68. Felice Shieh, Laura Lavery, Chitai Ted Chu, Rebecca Richards-Kortum, Andrew D Ellington, et al. (2005) Semiconductor nanocrystal-aptamer bioconjugate probes for specific prostate carcinoma cell targeting. Progress in Biomedical Optics and Imaging - Proceedings of SPIE 36: 159-165.
  69. J Lee, HJ Kang, H Jang, YJ Lee, YS Lee, et al. (2015) Simultaneous imaging of two different cancer biomarkers using aptamer-conjugated quantum dots. Sensors (Basel) 15(4): 8595-8604.
  70. M Alibolandi, K Abnous, M Ramezani, H Hosseinkhani, F Hadizadeh (2014) Synthesis of AS1411-aptamer-conjugated CdTe quantum dots with high fluorescence strength for probe labeling tumor cells. J Fluoresc 24(5): 1519-1529.
  71. X Hua, Z Zhou, L Yuan, S Liu (2013) Selective collection and detection of MCF-7 breast cancer cells using aptamer-functionalized magnetic beads and quantum dots based nano-bio-probes. Anal Chim Acta 788: 135-140.
  72. S Müller, K Alving, J Peter-Katalinic, N Zachara, AA Gooley, et al. (1999) High density O-glycosylation on tandem repeat peptide from secretory MUC1 of T47D breast cancer cells. J Biol Chem 274(26): 18165-18172.
  73. SJ Gendler, AP Spicer (1995) Epithelial mucin genes. Annual Review of Physiology 57: 607-634.
  74. McAuley JL, Linden SK, Chin WP, King RM, Pennington HL, et al. (2004) MUC1 cell surface mucin is a critical element of the mucosal barrier to infection. Journal of Clinical Investigation 117(8): 2313-2324.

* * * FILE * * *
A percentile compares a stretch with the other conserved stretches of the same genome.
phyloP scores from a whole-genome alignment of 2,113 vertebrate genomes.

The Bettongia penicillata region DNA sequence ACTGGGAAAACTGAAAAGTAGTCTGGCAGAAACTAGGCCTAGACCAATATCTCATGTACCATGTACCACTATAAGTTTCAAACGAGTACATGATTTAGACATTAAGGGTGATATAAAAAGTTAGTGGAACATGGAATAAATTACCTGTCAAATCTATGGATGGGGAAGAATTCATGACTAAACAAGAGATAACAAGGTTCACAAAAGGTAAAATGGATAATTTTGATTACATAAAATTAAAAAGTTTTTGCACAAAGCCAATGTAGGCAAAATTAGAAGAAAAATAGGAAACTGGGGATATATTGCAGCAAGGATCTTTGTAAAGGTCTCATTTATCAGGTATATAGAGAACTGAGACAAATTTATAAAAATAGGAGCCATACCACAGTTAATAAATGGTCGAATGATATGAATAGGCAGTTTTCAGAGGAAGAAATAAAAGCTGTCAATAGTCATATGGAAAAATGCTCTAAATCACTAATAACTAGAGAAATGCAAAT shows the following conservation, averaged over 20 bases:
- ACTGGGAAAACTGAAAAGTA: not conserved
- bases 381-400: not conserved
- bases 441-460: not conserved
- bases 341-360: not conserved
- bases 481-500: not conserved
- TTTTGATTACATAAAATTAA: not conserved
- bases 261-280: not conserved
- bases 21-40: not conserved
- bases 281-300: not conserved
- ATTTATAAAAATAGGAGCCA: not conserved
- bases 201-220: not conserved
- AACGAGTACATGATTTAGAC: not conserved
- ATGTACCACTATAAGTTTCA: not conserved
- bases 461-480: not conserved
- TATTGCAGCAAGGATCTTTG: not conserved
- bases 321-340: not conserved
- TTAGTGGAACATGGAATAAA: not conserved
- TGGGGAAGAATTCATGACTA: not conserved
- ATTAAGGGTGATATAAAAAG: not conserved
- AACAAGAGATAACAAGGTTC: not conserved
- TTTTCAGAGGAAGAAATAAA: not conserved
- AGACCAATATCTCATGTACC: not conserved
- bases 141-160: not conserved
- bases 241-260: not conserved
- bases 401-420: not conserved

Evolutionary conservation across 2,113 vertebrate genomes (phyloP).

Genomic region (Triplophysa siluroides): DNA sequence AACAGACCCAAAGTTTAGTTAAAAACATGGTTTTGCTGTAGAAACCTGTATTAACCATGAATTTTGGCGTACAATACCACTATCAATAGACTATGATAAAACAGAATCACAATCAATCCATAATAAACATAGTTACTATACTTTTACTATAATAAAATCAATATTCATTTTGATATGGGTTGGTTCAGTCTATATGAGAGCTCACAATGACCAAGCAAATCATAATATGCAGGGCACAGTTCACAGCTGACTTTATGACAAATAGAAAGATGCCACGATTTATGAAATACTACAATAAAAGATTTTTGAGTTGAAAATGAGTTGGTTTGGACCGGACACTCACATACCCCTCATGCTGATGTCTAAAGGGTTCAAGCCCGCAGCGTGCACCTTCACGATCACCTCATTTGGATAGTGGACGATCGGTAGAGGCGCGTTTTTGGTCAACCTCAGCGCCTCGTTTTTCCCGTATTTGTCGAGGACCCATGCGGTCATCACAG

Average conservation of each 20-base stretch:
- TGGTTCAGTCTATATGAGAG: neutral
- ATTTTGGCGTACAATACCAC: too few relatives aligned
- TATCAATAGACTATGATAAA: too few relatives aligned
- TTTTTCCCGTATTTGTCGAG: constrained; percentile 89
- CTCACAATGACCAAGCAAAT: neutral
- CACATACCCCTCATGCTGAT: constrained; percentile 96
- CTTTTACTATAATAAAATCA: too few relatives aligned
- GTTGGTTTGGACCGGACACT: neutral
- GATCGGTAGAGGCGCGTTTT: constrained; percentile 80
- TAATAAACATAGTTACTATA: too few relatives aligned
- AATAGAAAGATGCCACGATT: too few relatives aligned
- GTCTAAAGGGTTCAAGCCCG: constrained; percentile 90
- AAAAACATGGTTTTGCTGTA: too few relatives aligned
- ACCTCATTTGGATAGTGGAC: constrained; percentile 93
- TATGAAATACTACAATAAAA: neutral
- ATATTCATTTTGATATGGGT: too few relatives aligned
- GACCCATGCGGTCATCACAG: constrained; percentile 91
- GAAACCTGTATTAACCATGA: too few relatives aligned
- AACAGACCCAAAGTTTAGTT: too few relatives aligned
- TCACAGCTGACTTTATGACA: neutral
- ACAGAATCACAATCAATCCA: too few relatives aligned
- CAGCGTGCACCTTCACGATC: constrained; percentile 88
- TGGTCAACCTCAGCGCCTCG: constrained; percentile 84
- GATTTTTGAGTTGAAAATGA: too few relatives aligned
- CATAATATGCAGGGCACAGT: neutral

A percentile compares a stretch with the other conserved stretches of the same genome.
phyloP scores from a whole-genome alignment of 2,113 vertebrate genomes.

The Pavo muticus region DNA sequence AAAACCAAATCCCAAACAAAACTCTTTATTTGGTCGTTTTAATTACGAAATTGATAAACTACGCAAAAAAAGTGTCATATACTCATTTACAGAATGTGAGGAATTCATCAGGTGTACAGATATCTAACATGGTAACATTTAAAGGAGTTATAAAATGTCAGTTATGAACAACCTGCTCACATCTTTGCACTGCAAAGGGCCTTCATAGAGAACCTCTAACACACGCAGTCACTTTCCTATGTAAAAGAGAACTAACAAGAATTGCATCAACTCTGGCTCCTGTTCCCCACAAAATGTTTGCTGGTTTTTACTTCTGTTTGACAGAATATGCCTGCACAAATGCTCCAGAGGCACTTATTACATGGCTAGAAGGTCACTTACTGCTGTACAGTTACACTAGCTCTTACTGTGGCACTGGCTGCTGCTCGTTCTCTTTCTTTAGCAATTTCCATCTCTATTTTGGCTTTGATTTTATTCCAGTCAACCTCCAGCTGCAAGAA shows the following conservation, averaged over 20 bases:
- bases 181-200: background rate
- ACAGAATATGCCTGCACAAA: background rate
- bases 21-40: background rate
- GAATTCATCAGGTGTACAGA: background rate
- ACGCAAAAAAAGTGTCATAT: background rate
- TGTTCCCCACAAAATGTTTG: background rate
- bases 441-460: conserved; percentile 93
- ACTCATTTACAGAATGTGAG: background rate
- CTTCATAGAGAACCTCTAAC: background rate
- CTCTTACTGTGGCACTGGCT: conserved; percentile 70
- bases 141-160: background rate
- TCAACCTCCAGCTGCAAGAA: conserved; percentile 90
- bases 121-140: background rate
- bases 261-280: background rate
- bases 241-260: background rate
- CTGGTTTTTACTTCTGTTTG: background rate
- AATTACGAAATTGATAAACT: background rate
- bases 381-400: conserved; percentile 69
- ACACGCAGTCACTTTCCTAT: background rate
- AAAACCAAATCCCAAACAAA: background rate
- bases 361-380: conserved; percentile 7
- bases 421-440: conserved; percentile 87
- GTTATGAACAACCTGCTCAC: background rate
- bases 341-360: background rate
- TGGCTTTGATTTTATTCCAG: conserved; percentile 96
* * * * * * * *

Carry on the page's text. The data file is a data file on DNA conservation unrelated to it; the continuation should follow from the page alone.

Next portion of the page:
75. Hollingsworth M A, Swanson B J (2004) Mucins in cancer: protection and control of the cell surface. Nature Reviews Cancer 4: 45-60.
  76. Xueqin Wang, Li Ren, Qiang Wang, Li Li, Wenming Liu, et al. (2009) Conjugation of Biomolecules with Magnetic Protein Microspheres for the Assay of Early Biomarkers Associated with Acute Myocardial Infarction. Analytical Chemistry 81(15): 6210-6217.
  77. Gijsbert G Bon, Silvia von Mensdorff-Pouilly, Peter Kenemans, Gerard J van Kamp, Rob A Verstraeten, et al. (1997) Clinical and technical evaluation of ACS™ BR serum assay of MUC1 gene-derived glycoprotein in breast cancer, and comparison with CA 15-3 assays. Clinical Chemistry 43(4): 585-593.
  78. Croce MV, Isla-Larrain MT, Demichelis SO, Gori J R, Price MR, et al. (2003) Tissue and Serum MUC1 Mucin Detection in Breast Cancer Patients. Breast Cancer Research and Treatment 81(3): 195-207
  79. Johari-Ahar M, Rashidi M R, Barar J, Aghaie M, Mohammadnejad D, et al. (2015) An ultra-sensitive impedimetric immunosensor for detection of the serum oncomarker CA-125 in ovarian cancer patients. Nanoscale 7: 3768-3779.
  80. CSM Ferreira, CS Matthews, S Missailidis (2006) DNA aptamers that bind to MUC1 tumour marker: design and characterization of MUC1-binding single-stranded DNA aptamers. Tumor Biology 27(6):289-301.
  81. Z Hashemian, T Khayamian, M Saraji, MP Shirani (2016) Aptasensor based on fluorescence resonance energy transfer for the analysis of adenosine in urine samples of lung cancer patients. Biosens Bioelectron 79: 334-340.
  82. J Barar, V Kafil, MH Majd, A Barzegari, S Khani, et al. (2015) Multifunctional mitoxantrone-conjugated magnetic nanosystem for targeted therapy of folate receptor-overexpressing malignant cells. Nanobiotechnology 13: 26.